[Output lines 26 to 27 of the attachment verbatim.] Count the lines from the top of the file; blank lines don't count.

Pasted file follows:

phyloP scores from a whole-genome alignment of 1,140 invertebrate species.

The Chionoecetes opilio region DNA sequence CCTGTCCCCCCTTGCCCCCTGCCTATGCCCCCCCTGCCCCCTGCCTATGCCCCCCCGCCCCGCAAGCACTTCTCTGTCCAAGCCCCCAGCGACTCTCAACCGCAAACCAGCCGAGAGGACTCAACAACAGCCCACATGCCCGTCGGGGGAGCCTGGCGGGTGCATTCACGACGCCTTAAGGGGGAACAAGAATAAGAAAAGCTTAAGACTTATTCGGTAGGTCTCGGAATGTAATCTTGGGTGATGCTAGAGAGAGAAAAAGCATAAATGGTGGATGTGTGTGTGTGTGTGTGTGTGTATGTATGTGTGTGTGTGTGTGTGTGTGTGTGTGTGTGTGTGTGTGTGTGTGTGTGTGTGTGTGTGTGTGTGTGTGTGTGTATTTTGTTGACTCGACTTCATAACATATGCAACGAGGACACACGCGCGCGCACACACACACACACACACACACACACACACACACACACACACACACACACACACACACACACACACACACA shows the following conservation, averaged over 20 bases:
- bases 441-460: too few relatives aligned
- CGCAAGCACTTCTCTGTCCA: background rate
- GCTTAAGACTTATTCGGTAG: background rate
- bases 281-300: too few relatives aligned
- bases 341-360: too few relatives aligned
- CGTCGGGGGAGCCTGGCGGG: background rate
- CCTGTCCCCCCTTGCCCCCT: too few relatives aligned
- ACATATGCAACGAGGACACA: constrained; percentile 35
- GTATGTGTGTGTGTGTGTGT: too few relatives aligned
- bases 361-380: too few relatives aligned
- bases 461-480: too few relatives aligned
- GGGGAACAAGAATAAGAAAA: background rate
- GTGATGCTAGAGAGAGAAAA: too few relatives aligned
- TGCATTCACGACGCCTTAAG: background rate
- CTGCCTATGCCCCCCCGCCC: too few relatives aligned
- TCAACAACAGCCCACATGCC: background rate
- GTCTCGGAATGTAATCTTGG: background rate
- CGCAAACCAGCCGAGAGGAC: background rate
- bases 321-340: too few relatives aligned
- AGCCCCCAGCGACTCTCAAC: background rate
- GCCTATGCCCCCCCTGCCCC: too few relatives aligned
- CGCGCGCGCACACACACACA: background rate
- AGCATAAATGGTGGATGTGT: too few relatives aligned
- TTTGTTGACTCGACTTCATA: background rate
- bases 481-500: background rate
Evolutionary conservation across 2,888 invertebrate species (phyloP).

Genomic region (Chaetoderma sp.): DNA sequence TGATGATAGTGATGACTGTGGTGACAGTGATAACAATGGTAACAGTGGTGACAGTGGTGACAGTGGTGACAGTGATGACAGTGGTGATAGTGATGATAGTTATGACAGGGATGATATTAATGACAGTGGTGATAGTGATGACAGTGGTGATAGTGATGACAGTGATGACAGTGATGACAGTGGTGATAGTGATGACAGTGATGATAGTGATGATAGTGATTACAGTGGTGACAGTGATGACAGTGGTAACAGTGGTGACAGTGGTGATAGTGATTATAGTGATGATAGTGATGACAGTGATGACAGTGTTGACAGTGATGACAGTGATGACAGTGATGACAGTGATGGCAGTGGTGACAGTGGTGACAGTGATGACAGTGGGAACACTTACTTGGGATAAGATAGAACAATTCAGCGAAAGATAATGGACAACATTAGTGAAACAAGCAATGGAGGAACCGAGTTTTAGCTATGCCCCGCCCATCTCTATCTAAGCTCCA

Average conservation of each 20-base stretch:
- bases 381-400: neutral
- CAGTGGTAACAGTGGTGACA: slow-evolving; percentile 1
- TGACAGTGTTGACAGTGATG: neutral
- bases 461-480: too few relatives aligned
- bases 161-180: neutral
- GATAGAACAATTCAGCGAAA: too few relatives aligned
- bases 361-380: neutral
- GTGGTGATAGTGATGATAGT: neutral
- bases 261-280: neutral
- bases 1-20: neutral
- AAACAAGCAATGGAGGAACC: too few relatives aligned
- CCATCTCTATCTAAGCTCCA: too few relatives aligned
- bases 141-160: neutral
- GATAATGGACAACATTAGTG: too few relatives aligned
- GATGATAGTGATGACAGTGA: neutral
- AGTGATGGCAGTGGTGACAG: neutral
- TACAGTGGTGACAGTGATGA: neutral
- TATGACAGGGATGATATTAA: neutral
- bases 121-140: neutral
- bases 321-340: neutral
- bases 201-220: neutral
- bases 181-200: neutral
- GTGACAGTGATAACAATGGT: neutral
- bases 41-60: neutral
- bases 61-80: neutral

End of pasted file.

- TTTGTTGACTCGACTTCATA: background rate
- bases 481-500: background rate